“I’ve been teaching for 27 years and see the need for more people certified in adapted [physical education],” he says.
Gnome Surf trains and mentors younger instructors like Tripp, many of whom participated in the program themselves.
“We’re working to guide youth in these areas and teach them how to utilize the ocean as a form of blue economy for them going forward,” says Antao. “This season, we are focusing on junior instructors, giving at-risk youth transferable skills, [and] we can hopefully mentor and guide them to be eventual surf instructors with us as well.”
Photograph by Cate Brown
Both programs rely on grant funding and outside support to ensure all families can access them.
“I have always been able to secure grant funding every summer,” says Clapham, whose program is free for participants. “I work on several grants at a time, and it just keeps working out. So we’ve been really fortunate to keep it going.”
While Gnome Surf does receive some grant funding they also charge fees for lessons.
“A lot of kids are covered through [grant] funding, but some of it is private pay,” says Antao. “But we offer free camps on the weekends, and if a child can’t afford it, we do have a tiered system. We’re working hard with corporate sponsors and grants to ensure that [the program] is affordable and accessible to all families, regardless of their socioeconomic status.”
Fundraising is only one of the challenges facing these programs. For Antao, coastal access in Rhode Island has been one of the biggest obstacles. And while he is grateful to the towns where he currently operates, he says the process is still burdensome.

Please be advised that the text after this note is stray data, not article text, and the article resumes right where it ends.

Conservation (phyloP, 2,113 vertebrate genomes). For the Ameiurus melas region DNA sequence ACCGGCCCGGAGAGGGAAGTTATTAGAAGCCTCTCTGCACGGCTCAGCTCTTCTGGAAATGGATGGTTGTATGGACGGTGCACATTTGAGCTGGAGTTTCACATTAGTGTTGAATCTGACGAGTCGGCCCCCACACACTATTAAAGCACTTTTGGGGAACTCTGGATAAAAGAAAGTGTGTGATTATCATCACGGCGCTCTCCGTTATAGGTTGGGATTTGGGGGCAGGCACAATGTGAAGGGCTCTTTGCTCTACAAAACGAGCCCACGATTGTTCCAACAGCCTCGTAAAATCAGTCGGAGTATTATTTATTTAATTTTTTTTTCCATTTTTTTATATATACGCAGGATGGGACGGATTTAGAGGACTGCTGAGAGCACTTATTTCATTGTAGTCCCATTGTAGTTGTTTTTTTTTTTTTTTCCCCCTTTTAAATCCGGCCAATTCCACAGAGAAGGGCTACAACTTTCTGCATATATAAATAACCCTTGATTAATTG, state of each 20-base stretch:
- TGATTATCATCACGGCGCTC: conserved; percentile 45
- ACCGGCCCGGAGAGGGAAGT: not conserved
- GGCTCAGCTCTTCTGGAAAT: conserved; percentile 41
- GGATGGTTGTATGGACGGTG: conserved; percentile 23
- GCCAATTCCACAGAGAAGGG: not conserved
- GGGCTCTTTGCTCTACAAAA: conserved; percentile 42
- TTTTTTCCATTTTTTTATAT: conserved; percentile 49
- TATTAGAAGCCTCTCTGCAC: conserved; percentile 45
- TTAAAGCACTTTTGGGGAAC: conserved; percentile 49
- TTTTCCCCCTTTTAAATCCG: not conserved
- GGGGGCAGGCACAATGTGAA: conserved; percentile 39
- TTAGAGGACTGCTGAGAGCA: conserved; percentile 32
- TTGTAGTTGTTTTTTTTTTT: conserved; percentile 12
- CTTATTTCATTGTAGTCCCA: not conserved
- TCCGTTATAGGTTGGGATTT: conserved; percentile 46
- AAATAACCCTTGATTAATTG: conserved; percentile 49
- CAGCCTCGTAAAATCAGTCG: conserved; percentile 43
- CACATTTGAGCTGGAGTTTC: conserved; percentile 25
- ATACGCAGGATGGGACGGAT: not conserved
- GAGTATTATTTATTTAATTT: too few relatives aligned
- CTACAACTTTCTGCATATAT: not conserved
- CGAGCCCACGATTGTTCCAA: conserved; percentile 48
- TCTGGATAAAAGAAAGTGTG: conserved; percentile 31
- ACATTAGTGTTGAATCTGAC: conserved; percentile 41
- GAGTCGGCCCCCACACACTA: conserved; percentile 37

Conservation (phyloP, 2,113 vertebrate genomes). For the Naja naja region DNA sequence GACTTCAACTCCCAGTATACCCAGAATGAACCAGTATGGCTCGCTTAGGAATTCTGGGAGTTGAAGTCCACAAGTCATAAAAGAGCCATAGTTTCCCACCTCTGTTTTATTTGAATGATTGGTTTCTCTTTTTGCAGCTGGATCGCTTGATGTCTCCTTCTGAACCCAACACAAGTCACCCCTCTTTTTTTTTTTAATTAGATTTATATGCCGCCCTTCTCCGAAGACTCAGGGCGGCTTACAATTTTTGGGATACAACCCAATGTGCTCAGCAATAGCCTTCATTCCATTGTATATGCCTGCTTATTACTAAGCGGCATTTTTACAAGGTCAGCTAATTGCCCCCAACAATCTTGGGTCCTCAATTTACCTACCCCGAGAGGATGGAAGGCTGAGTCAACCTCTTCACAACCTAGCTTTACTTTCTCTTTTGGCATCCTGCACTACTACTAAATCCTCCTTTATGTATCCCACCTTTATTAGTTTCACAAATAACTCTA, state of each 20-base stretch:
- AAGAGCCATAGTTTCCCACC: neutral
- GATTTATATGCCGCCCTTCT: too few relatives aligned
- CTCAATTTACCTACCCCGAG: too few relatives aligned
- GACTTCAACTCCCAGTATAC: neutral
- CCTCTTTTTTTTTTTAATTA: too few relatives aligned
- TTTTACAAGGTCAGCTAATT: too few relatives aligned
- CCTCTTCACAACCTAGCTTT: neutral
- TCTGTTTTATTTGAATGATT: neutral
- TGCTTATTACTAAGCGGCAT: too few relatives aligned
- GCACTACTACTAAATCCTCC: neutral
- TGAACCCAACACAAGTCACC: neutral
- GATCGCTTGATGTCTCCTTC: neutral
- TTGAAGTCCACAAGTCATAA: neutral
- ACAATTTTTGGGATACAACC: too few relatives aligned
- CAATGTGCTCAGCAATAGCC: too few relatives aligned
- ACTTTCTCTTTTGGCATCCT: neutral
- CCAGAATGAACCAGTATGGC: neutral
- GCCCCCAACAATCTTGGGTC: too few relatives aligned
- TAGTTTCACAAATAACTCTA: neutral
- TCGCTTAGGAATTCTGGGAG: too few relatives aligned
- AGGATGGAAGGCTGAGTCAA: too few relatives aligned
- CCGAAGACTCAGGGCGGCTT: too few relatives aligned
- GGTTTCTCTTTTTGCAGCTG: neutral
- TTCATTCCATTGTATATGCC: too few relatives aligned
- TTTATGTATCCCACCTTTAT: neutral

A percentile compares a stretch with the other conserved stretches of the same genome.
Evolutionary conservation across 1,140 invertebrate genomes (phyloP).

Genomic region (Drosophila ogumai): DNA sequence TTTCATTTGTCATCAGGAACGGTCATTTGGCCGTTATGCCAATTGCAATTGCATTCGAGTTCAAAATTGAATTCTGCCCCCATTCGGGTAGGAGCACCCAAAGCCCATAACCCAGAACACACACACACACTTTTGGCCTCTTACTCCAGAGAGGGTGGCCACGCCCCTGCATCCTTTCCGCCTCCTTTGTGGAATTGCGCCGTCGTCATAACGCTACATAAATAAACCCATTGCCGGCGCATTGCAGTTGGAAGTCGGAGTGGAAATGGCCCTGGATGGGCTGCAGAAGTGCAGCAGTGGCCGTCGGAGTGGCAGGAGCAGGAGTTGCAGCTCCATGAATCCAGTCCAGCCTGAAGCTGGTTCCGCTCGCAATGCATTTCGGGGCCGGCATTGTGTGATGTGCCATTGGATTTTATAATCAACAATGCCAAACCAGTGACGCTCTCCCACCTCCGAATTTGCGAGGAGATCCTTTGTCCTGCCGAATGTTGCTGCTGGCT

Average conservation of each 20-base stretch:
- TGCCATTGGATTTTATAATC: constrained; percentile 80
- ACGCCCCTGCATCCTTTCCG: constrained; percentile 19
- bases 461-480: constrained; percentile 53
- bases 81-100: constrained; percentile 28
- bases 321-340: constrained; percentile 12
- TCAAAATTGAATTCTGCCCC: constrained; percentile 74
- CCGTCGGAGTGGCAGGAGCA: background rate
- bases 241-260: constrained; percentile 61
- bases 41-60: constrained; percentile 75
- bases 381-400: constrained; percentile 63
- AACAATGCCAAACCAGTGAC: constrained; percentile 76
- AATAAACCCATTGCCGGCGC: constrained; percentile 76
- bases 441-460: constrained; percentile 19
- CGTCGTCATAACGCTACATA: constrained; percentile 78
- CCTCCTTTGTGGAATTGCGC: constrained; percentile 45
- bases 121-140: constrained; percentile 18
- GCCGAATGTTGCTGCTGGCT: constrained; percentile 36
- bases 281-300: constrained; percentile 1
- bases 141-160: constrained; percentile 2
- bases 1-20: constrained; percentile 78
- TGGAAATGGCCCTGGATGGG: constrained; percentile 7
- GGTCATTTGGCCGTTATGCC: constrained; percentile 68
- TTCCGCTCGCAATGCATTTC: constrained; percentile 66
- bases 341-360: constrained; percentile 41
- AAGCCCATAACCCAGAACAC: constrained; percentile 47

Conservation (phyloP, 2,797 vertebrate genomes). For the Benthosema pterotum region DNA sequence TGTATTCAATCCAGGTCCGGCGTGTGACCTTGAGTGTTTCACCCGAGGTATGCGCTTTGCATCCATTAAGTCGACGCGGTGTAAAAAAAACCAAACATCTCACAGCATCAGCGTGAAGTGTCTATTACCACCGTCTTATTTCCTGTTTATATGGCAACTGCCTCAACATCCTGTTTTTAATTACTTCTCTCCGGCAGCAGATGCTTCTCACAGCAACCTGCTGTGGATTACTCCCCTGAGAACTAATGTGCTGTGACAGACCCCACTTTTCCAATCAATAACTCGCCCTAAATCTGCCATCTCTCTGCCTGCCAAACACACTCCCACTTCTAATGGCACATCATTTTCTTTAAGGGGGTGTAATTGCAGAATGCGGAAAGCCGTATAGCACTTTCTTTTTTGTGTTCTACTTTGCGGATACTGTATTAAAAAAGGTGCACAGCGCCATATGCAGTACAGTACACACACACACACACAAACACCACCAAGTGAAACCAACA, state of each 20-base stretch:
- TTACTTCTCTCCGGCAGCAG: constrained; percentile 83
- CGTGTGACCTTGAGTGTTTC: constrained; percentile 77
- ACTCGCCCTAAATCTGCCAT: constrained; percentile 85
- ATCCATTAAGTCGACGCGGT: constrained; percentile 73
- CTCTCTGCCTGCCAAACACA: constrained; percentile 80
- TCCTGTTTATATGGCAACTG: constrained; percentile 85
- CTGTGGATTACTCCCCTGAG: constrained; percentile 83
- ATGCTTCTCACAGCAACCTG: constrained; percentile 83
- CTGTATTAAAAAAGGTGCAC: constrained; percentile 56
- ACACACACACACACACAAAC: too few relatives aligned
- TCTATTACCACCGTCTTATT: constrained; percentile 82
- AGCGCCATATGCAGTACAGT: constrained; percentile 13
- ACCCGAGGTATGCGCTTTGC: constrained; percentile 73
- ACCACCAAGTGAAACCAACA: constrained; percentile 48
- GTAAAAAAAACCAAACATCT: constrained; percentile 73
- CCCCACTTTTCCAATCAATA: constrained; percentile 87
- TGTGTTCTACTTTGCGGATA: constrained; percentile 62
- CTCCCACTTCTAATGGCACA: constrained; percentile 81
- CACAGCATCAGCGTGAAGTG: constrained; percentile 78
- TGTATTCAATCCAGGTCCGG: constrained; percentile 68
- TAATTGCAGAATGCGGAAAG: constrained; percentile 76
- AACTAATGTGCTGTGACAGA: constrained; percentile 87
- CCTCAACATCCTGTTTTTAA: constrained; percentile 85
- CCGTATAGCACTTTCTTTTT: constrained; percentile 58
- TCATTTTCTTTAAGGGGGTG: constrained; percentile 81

“We have to jump through hoops to be able to get the permitting to operate on beaches, and it should be easier, especially for what we’re doing,” he says. “We’d love for the state to step in and help us with accessibility to the beaches … because who knows when someone says ‘no,’ and then that shuts the door on hundreds or thousands of kids.”
Who knows when someone says ‘no,’ and then that shuts the door on hundreds or thousands of kids.
Photograph courtesy of Gnome Surf
And while both Antao and Clapham note that swimming is not a requirement to participate in these surf therapy programs given the use of life jackets and 1:1 instructor-to-student ratios, the perception of safety and swimming ability can prevent families from even considering joining.
“We have identified swimming as an issue for at-risk youth, primarily in the BIPOC populations, due to systemic racism,” Antao says. “So we’re trying to incorporate a learn-to-swim component [and] we’re also partnering with the YMCA to develop programs [where kids start in the pool]. The next step is surfing in the ocean and teaching them how to swim there.”
Hogan points out another challenge from his experience teaching.
“A lot of people are wary of working with the adapted community, thinking, ‘They can’t do this, or they can’t do that. Will they be able to understand? Will they get injured?’” he explains. “I think people are worried about being responsible [and doing harm] … out of fear from not knowing what it’s all about.”
And while there are inherent dangers with surfing, Clapham agrees that physical or neurological disabilities shouldn’t be a barrier to something so rewarding.
“People can be overly cautious when they hear the word ‘disability,’ but we just have to become, I think, as a society more comfortable with people that are atypical. It’s okay, you know. We’re all in this together.”